DAYTONA BEACH, Fla. (June 10, 2003) -- Dale Jarrett will be a winner this weekend. That's a guarantee, and one independent from what happens on the race track, in Sunday's Sirius 400 at Michigan International Speedway. Jarrett (No. 88 UPS Ford)...
DAYTONA BEACH, Fla. (June 10, 2003) -- Dale Jarrett will be a winner this weekend. That's a guarantee, and one independent from what happens on the race track, in Sunday's Sirius 400 at Michigan International Speedway.
Jarrett (No. 88 UPS Ford) comes in as the race's defending champion. Prior to green flag Sunday, Jarrett will be honored as a recipient of a 2003 Fatherhood Award by an organization known as the National Fatherhood Initiative. Involved in the presentation will be Jarrett's children, including his son Jason, who will also race this weekend at MIS, in the Saturday ARCA event.
Each year, the Fatherhood Awards are presented to individuals, corporations and organizations that make a substantial contribution to strengthening involved, responsible and committed fatherhood in their work or personal lives. In addition to Jarrett, other 2003 Fatherhood Award winners include actor James Earl Jones; past recipients include actor Tom Selleck, country music singer Tim McGraw, and NFL Hall of Fame quarterback Jim Kelly. The National Fatherhood Initiative (NFI) was founded in 1994 to lead a society-wide movement to confront the problem of father absence.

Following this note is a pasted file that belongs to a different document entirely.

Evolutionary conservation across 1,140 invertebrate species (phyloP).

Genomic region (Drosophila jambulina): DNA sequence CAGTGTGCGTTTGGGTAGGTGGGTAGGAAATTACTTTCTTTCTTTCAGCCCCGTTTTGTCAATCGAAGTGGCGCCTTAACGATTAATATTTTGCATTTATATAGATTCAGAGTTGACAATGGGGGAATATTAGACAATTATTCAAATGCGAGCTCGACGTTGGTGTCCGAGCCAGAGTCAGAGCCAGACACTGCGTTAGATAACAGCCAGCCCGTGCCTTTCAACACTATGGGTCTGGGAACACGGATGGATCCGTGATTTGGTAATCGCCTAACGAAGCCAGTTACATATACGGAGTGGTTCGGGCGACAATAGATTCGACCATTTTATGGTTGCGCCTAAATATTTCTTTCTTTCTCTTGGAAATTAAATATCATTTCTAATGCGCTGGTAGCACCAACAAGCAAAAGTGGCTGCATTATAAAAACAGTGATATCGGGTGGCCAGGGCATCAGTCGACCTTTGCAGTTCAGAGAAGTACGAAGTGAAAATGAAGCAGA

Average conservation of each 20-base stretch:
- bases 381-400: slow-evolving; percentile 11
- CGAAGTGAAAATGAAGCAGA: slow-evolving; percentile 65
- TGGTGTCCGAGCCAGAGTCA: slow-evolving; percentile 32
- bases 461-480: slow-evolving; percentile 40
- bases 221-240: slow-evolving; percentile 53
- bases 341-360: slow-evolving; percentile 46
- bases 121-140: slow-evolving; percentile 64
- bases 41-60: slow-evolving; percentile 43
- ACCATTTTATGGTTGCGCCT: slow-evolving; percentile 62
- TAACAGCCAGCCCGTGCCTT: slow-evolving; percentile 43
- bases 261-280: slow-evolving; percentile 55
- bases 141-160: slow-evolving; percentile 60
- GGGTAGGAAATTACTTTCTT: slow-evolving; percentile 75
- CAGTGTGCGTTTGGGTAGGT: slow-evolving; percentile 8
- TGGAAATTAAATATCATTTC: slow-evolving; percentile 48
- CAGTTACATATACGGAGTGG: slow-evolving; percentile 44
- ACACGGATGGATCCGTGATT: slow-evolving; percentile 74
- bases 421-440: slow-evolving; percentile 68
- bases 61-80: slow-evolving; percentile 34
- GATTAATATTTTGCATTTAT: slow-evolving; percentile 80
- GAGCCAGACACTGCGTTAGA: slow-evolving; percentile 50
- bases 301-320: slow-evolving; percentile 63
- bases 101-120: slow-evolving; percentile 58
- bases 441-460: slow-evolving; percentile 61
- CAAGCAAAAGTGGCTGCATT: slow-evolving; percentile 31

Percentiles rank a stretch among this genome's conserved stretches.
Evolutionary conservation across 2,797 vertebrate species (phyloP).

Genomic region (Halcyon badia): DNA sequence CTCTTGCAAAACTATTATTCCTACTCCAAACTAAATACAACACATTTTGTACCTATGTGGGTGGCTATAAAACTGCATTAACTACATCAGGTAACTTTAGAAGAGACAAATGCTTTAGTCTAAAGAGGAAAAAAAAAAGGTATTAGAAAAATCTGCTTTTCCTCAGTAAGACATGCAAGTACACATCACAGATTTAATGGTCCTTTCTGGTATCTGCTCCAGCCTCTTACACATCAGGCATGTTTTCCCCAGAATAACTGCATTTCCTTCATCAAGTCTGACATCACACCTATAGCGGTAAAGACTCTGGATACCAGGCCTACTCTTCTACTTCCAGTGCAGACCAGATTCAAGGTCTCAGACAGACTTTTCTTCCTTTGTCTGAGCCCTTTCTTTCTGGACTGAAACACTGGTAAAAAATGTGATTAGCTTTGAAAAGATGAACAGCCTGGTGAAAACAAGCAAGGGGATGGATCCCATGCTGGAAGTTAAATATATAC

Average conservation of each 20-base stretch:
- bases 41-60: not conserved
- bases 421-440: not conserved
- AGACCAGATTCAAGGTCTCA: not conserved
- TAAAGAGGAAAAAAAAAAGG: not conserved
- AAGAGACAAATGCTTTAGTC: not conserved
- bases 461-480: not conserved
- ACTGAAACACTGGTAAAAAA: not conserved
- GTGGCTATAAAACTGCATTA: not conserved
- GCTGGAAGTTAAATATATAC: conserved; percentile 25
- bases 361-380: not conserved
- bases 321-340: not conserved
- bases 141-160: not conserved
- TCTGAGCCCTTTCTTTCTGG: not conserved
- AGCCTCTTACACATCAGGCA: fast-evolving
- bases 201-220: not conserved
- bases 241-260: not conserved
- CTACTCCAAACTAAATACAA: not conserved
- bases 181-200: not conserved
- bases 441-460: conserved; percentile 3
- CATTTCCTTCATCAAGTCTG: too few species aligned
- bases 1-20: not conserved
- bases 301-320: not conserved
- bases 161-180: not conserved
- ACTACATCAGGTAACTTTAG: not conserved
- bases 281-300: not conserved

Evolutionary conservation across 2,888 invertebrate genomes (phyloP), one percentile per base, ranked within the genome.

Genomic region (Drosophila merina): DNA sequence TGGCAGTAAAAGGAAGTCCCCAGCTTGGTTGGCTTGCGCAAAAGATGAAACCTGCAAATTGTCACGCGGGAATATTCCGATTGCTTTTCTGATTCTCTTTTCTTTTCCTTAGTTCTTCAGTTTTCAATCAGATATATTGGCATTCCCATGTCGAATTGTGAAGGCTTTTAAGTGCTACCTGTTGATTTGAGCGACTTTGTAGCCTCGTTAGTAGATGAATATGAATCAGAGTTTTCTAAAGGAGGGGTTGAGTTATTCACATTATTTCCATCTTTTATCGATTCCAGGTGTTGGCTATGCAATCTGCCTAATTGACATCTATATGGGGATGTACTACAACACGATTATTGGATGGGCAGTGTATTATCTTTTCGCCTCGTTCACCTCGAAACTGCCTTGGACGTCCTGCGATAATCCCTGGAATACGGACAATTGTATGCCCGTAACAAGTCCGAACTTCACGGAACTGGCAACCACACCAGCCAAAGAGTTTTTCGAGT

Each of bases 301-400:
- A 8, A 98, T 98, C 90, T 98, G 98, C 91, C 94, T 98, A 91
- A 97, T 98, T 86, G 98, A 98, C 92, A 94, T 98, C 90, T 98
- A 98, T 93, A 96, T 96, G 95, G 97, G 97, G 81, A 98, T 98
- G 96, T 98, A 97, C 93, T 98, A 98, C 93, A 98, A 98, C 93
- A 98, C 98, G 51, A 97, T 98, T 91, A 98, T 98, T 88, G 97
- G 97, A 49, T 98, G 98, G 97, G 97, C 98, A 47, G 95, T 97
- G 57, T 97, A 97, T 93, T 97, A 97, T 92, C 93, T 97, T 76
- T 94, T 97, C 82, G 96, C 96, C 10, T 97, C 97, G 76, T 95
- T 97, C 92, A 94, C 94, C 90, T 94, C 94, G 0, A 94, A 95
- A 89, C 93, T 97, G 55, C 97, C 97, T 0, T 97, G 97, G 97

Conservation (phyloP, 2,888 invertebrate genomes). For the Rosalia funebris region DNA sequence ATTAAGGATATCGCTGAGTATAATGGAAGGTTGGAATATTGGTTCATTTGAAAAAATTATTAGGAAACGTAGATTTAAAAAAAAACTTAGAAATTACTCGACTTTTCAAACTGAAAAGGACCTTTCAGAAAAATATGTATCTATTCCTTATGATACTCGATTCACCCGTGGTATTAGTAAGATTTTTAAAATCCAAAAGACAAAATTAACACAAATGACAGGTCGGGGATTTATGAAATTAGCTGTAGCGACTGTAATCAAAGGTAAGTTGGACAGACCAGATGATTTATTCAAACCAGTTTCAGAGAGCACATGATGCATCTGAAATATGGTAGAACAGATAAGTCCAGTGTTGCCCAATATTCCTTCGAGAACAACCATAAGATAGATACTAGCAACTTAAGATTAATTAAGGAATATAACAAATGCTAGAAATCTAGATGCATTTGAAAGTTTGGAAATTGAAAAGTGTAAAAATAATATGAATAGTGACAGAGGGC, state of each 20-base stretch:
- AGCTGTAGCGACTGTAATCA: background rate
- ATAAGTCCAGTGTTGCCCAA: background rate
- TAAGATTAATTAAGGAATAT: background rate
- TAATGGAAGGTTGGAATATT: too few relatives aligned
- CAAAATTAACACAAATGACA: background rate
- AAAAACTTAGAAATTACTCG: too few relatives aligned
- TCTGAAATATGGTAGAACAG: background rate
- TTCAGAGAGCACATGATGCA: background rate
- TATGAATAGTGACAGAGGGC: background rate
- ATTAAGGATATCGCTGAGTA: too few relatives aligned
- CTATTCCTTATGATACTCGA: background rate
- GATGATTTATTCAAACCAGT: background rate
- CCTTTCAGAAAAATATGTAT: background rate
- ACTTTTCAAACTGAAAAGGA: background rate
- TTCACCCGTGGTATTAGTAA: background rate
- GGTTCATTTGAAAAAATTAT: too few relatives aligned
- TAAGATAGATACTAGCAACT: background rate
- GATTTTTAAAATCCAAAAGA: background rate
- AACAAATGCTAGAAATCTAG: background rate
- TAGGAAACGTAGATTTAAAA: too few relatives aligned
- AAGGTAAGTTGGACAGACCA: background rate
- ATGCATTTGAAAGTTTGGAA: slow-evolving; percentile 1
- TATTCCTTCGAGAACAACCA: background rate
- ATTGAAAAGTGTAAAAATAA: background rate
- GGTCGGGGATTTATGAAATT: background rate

All in all, a fine Father's Day is on tap for the former (1999) NASCAR Winston Cup champion. And be assured that his day will include a call back home to North Carolina to his father, Ned Jarrett, also a former (1961, '65) series titlist.
Is there any more memorable father-son, NASCAR-related story than the one involving Dale's 1993 victory in the Daytona 500? Ned Jarrett was doing television commentary at the time, and the decision was made to turn the broadcast over to him during the closing laps. It was an emotional down-the-stretch call, to say the least, further -- and forever -- endearing the Jarretts to fans watching that day.
"One of the hard things about this job is making the time to spend time with my family," Dale said. "I always tell people that [my wife] Kelley has the harder job between me and her because she has to try and keep up with the kids' schedules."